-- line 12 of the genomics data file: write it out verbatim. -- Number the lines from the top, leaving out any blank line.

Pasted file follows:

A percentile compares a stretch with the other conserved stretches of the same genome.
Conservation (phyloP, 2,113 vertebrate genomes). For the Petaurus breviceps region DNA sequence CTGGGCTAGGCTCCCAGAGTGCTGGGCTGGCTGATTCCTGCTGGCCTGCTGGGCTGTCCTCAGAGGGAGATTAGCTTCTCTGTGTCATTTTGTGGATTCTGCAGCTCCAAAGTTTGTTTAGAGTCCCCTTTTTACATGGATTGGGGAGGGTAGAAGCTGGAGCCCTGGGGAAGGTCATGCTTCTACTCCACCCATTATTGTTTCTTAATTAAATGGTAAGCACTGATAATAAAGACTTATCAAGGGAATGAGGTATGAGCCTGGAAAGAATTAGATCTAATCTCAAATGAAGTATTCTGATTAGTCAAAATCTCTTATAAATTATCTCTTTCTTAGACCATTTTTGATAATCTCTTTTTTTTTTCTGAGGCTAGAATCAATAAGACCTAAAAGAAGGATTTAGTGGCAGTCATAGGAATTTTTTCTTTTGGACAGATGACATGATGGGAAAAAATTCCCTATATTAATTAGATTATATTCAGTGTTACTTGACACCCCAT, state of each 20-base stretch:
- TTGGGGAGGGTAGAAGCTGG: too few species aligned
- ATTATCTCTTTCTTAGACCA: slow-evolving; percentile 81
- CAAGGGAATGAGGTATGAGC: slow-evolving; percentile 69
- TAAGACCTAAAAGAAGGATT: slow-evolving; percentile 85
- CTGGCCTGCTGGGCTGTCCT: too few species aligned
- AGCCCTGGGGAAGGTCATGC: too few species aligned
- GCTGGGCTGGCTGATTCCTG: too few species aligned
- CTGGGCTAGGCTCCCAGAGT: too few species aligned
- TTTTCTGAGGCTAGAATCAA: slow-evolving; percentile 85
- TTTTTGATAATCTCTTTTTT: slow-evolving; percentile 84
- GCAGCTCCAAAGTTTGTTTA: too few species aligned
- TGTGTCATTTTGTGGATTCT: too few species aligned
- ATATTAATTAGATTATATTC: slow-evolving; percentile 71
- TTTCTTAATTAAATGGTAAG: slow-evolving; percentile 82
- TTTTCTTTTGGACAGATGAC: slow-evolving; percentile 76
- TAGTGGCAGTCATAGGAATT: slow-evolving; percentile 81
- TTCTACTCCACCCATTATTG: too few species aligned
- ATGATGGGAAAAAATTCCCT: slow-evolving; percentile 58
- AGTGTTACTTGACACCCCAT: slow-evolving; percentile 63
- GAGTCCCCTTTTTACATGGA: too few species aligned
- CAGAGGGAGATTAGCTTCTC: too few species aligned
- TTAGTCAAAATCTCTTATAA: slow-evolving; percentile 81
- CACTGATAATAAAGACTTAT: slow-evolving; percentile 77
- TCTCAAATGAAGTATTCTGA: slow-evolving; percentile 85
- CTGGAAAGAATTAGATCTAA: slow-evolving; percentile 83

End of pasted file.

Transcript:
- TTTTTGATAATCTCTTTTTT: slow-evolving; percentile 84